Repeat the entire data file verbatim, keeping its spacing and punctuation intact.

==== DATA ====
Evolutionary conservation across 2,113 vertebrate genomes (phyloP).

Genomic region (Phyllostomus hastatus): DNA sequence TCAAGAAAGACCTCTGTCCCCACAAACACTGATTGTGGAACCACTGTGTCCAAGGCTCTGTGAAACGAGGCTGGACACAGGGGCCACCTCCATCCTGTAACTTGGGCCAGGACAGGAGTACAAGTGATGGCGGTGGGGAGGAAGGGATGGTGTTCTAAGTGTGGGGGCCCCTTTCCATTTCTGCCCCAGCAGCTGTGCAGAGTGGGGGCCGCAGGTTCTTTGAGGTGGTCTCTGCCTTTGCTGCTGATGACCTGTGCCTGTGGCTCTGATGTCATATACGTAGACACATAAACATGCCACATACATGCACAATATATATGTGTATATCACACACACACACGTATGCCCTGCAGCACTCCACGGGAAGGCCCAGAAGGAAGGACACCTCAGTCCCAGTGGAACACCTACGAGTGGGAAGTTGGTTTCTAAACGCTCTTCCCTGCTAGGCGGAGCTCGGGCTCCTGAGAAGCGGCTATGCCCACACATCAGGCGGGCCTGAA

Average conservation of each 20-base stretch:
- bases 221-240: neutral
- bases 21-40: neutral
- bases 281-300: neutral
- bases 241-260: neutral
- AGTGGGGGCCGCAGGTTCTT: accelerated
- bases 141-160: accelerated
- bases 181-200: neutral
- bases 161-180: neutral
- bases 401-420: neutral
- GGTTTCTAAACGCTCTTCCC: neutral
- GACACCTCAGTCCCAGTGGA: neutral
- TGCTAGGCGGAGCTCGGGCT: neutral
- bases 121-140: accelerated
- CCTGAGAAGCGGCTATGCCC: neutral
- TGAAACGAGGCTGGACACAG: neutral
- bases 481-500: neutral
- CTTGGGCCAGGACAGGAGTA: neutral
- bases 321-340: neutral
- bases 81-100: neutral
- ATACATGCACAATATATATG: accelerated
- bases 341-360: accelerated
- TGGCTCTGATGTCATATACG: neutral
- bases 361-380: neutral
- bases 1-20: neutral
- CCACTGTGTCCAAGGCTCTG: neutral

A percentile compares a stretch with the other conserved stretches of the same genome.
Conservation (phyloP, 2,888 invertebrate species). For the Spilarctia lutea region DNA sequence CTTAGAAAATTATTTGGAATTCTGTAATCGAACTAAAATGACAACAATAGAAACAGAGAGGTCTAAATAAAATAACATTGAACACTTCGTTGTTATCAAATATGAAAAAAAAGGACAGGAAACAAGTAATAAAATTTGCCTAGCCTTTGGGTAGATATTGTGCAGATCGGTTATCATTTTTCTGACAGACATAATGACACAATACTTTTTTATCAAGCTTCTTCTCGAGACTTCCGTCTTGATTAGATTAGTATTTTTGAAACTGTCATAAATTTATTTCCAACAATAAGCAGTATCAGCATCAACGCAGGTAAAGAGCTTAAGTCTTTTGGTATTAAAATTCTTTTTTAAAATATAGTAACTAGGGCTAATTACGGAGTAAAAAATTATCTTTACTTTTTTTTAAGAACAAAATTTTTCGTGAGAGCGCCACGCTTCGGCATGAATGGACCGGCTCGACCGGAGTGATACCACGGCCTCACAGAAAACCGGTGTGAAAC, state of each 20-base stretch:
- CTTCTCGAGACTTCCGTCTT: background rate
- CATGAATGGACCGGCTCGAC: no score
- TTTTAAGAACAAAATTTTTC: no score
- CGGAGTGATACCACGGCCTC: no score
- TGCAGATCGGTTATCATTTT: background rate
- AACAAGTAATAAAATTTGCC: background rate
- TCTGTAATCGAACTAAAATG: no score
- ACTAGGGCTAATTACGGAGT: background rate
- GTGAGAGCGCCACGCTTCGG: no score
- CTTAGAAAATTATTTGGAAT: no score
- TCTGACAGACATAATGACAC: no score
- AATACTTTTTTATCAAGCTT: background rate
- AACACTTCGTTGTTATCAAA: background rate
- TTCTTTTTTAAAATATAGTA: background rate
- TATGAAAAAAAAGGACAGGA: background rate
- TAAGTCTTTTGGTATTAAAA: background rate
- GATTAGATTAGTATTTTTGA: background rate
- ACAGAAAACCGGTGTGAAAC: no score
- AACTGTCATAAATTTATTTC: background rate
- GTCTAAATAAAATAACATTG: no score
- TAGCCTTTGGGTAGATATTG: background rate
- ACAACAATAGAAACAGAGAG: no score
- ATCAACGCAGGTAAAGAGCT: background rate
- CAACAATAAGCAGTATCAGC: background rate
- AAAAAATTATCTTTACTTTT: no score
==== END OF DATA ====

Evolutionary conservation across 2,113 vertebrate genomes (phyloP).

Genomic region (Phyllostomus hastatus): DNA sequence TCAAGAAAGACCTCTGTCCCCACAAACACTGATTGTGGAACCACTGTGTCCAAGGCTCTGTGAAACGAGGCTGGACACAGGGGCCACCTCCATCCTGTAACTTGGGCCAGGACAGGAGTACAAGTGATGGCGGTGGGGAGGAAGGGATGGTGTTCTAAGTGTGGGGGCCCCTTTCCATTTCTGCCCCAGCAGCTGTGCAGAGTGGGGGCCGCAGGTTCTTTGAGGTGGTCTCTGCCTTTGCTGCTGATGACCTGTGCCTGTGGCTCTGATGTCATATACGTAGACACATAAACATGCCACATACATGCACAATATATATGTGTATATCACACACACACACGTATGCCCTGCAGCACTCCACGGGAAGGCCCAGAAGGAAGGACACCTCAGTCCCAGTGGAACACCTACGAGTGGGAAGTTGGTTTCTAAACGCTCTTCCCTGCTAGGCGGAGCTCGGGCTCCTGAGAAGCGGCTATGCCCACACATCAGGCGGGCCTGAA

Average conservation of each 20-base stretch:
- bases 221-240: neutral
- bases 21-40: neutral
- bases 281-300: neutral
- bases 241-260: neutral
- AGTGGGGGCCGCAGGTTCTT: accelerated
- bases 141-160: accelerated
- bases 181-200: neutral
- bases 161-180: neutral
- bases 401-420: neutral
- GGTTTCTAAACGCTCTTCCC: neutral
- GACACCTCAGTCCCAGTGGA: neutral
- TGCTAGGCGGAGCTCGGGCT: neutral
- bases 121-140: accelerated
- CCTGAGAAGCGGCTATGCCC: neutral
- TGAAACGAGGCTGGACACAG: neutral
- bases 481-500: neutral
- CTTGGGCCAGGACAGGAGTA: neutral
- bases 321-340: neutral
- bases 81-100: neutral
- ATACATGCACAATATATATG: accelerated
- bases 341-360: accelerated
- TGGCTCTGATGTCATATACG: neutral
- bases 361-380: neutral
- bases 1-20: neutral
- CCACTGTGTCCAAGGCTCTG: neutral

A percentile compares a stretch with the other conserved stretches of the same genome.
Conservation (phyloP, 2,888 invertebrate species). For the Spilarctia lutea region DNA sequence CTTAGAAAATTATTTGGAATTCTGTAATCGAACTAAAATGACAACAATAGAAACAGAGAGGTCTAAATAAAATAACATTGAACACTTCGTTGTTATCAAATATGAAAAAAAAGGACAGGAAACAAGTAATAAAATTTGCCTAGCCTTTGGGTAGATATTGTGCAGATCGGTTATCATTTTTCTGACAGACATAATGACACAATACTTTTTTATCAAGCTTCTTCTCGAGACTTCCGTCTTGATTAGATTAGTATTTTTGAAACTGTCATAAATTTATTTCCAACAATAAGCAGTATCAGCATCAACGCAGGTAAAGAGCTTAAGTCTTTTGGTATTAAAATTCTTTTTTAAAATATAGTAACTAGGGCTAATTACGGAGTAAAAAATTATCTTTACTTTTTTTTAAGAACAAAATTTTTCGTGAGAGCGCCACGCTTCGGCATGAATGGACCGGCTCGACCGGAGTGATACCACGGCCTCACAGAAAACCGGTGTGAAAC, state of each 20-base stretch:
- CTTCTCGAGACTTCCGTCTT: background rate
- CATGAATGGACCGGCTCGAC: no score
- TTTTAAGAACAAAATTTTTC: no score
- CGGAGTGATACCACGGCCTC: no score
- TGCAGATCGGTTATCATTTT: background rate
- AACAAGTAATAAAATTTGCC: background rate
- TCTGTAATCGAACTAAAATG: no score
- ACTAGGGCTAATTACGGAGT: background rate
- GTGAGAGCGCCACGCTTCGG: no score
- CTTAGAAAATTATTTGGAAT: no score
- TCTGACAGACATAATGACAC: no score
- AATACTTTTTTATCAAGCTT: background rate
- AACACTTCGTTGTTATCAAA: background rate
- TTCTTTTTTAAAATATAGTA: background rate
- TATGAAAAAAAAGGACAGGA: background rate
- TAAGTCTTTTGGTATTAAAA: background rate
- GATTAGATTAGTATTTTTGA: background rate
- ACAGAAAACCGGTGTGAAAC: no score
- AACTGTCATAAATTTATTTC: background rate
- GTCTAAATAAAATAACATTG: no score
- TAGCCTTTGGGTAGATATTG: background rate
- ACAACAATAGAAACAGAGAG: no score
- ATCAACGCAGGTAAAGAGCT: background rate
- CAACAATAAGCAGTATCAGC: background rate
- AAAAAATTATCTTTACTTTT: no score